Staying safe, warm in the dangerously cold weather - ABC 12 – WJRT – Flint, MI

Staying safe, warm in the dangerously cold weather

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(01/06/14) - The heavy snow is a bit of a distraction from a very increasingly dangerous issue - the cold.

Temperatures are dropping below zero, and wind chills will be unbearable, especially Monday night and Tuesday.

Carriage Town Ministries in Flint is open 365 days a year, and their warming center doors are open right now. Other churches are also opening warming centers, including Catholic Charities.

While you might expect the shelters to be especially full, that is not necessarily so - mainly because people who need the shelter have trouble getting to it when the snow is stacked and the wind is howling the way it is now.

No matter who you are, though, or where you live, this kind of cold is very dangerous.

When it comes to frost bite, temperature is the first risk factor that comes to mind for most of us.

The wind is a critical factor - in fact, if you have the same actual wind chill temperatures in two areas, frost bite will set in faster at the area with the strongest wind.

If it is zero degrees, and the wind is only 10 miles per hour, it will take about 30 minutes for frost bite to set in. But at the same temperature, a 30 mile per hour wind will speed things up - only 10 minutes until your flesh freezes. In about 95 percent of us, skin begins to freeze when it gets down to about 18 degrees - wind speeds the process up, because it draws heat away from us faster.

There are three key tips to prevent frost bite and hypothermia that you may not have heard as many times as you have heard the others. First, as evidenced by the effect wind has on frostbite times, your outer layer needs to be not only water, but wind resistant. Cover as much flesh as possible at all times, but make sure you are layered up. If you start sweating, start taking layers off - sweating too much will actually lead to more body heat loss.

Frostbite will show up as white or grayish yellow skin. It may also be firm, Waxy or Numb. The key is to warm the affected skin slowly and try not to use frostbitten fingers and toes, because you can cause more damage.

For hypothermia, shivering, confusion and drowsiness are key symptoms. Babies will have bright red skin and seem low in energy. The key is obviously to get a person to a warm spot, get them out of wet clothes and warm the center of the body - head, chest and neck first.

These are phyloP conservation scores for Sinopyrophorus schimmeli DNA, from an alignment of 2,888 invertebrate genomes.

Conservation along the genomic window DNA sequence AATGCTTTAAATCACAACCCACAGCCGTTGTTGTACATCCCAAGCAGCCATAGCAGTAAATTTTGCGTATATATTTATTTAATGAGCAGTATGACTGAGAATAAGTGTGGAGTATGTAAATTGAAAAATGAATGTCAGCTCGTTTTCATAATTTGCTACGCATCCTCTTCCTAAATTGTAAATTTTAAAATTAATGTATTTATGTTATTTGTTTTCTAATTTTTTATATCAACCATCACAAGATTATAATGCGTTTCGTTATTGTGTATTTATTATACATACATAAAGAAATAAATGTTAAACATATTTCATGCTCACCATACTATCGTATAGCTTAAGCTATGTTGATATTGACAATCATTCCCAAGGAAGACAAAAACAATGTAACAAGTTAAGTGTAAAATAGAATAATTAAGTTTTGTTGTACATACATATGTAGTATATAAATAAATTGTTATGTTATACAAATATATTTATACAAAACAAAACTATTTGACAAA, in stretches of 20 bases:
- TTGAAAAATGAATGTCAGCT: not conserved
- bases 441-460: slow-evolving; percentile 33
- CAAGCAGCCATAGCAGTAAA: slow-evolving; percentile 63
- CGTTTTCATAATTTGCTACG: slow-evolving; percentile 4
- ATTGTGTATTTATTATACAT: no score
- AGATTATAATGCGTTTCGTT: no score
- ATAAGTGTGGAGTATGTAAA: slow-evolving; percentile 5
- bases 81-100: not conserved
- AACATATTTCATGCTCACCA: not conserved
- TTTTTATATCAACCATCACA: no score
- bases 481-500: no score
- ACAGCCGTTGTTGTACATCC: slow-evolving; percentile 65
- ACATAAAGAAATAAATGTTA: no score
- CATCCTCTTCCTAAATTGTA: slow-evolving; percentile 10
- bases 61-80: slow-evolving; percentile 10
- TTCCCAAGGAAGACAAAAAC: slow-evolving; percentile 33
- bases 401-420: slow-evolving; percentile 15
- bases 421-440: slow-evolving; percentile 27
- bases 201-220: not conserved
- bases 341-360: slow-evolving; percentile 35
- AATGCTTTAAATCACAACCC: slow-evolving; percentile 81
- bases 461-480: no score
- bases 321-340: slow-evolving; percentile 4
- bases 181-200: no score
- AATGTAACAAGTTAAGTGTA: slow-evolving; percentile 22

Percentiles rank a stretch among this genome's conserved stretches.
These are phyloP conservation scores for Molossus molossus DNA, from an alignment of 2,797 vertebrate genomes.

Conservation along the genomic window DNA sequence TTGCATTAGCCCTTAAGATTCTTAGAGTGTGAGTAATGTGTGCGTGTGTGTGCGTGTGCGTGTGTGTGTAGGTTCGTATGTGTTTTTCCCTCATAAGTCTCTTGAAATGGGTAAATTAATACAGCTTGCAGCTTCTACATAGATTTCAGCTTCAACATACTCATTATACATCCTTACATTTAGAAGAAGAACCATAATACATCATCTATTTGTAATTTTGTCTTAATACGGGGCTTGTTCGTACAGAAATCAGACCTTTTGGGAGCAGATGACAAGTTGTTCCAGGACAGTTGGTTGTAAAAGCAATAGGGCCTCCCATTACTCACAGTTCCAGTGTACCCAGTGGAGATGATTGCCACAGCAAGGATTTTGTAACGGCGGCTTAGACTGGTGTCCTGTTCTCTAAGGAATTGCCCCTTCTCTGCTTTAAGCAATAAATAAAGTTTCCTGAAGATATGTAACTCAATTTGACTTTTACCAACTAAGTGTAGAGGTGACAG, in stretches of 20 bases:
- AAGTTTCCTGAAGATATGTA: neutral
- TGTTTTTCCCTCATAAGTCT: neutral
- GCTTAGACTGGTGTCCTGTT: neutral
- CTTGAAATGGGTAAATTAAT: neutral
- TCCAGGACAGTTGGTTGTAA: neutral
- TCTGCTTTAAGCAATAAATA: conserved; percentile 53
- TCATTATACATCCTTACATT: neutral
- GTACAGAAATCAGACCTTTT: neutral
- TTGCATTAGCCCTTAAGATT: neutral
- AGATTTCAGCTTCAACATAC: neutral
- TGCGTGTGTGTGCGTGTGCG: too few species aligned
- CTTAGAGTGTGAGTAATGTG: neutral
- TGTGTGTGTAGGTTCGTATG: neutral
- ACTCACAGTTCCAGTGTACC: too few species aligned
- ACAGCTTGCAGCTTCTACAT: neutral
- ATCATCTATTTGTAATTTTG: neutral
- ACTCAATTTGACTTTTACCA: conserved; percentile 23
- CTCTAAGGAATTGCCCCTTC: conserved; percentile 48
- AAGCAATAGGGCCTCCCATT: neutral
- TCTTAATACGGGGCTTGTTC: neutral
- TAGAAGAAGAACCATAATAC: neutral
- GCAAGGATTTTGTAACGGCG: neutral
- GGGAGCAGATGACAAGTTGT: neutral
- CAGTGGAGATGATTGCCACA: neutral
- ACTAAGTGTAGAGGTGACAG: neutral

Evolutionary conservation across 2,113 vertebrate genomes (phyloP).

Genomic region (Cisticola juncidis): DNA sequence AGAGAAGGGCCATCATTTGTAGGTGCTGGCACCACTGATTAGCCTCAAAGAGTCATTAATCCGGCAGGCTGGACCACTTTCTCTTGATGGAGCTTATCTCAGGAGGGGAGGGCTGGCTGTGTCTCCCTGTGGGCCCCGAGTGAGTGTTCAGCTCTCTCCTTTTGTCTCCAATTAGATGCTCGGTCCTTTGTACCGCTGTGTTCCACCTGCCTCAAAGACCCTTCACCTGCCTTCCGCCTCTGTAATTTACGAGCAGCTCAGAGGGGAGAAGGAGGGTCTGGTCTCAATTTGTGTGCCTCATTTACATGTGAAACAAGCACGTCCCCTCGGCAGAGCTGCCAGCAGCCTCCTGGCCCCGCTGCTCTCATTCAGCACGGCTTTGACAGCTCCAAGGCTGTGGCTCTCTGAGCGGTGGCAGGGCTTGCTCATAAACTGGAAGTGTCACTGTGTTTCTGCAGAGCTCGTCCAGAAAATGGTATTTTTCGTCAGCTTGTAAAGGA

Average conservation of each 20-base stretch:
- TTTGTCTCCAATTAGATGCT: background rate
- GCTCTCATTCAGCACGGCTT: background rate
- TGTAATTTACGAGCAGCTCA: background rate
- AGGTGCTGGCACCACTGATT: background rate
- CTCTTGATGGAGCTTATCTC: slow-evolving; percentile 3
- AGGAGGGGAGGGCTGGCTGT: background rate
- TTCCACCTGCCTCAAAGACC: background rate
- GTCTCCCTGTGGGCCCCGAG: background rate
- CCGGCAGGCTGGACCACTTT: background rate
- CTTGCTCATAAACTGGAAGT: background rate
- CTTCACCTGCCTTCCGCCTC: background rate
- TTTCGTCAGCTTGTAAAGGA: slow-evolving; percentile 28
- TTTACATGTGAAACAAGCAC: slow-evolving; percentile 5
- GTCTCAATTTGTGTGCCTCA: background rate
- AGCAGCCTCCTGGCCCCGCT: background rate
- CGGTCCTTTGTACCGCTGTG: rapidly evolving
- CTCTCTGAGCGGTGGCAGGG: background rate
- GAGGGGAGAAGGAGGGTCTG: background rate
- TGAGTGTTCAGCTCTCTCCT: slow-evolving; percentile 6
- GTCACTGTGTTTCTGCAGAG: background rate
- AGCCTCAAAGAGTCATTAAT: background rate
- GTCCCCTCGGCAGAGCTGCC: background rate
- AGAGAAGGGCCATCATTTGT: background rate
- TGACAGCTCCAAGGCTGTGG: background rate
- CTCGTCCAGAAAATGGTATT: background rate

When it's hot out, you always hear to drink plenty of water to avoid dehydration. That's also good advice in our extreme cold.

It might not seem like it at first, but you can loose a lot of fluids outside. The symptoms are the same as in the summer and can include dry mouth, weakness, and nausea. If you start feeling any of those symptoms, get inside and drink some water.

The dry air from that constantly running furnace can also dry out your skin. Drinking water will also help with that, along with running a humidifier. Also use an oil based moisturizer.

At the end of the day, the best way to avoid frost bite, hypothermia or any of the cold-related hazards is shelter.

Brenda Sasser, who works in the kitchen at Catholic Charities' center was determined to make it in Monday. She knew there were going to be cold, hungry people depending on her and the rest of the staff.

"It makes me feel good when I come in here and serve these people because I know they need some assistance. This place is called the Center for Hope," she said.

Hope is just what the shelters and warming centers are offering to so many people in need.

Monday, visitors to the men's side of Carriage Town shelter enjoyed "the Hobbit" while they kept warm. While the entertainment options may change daily, the need for shelter remains painfully constant.

Director Dallas Gatlin says the cold days may mean there are more faces in the warming center. On any given night, the beds in the dormitory upstairs are full.

"People come here for a lot of reasons, things have happened in their lives, sometimes mistakes they've made, sometimes just circumstances. Usually a combination of both. Folks who come here are God's projects just like you and I are. And we try to provide them a place to pull things together," he said.

A few blocks away, at Catholic Charities, the warming center is filled - and with many familiar faces, says Brenda, a worker here, who struggled to make it here in the snow.

"People still have to eat, so I am here. You know. Some of these people are my friends," she said.

Visitors here are grateful for people, like Brenda, who care.

It is hard to put a number on just how many people may need either the shelter, or simply a warm meal, but there is no doubt, based on the regular turnouts at both Catholic Charities and Carriage Town, that the need is tremendous - every day.

With little relief in site for at least a couple more days, other area churches are also opening warming centers.

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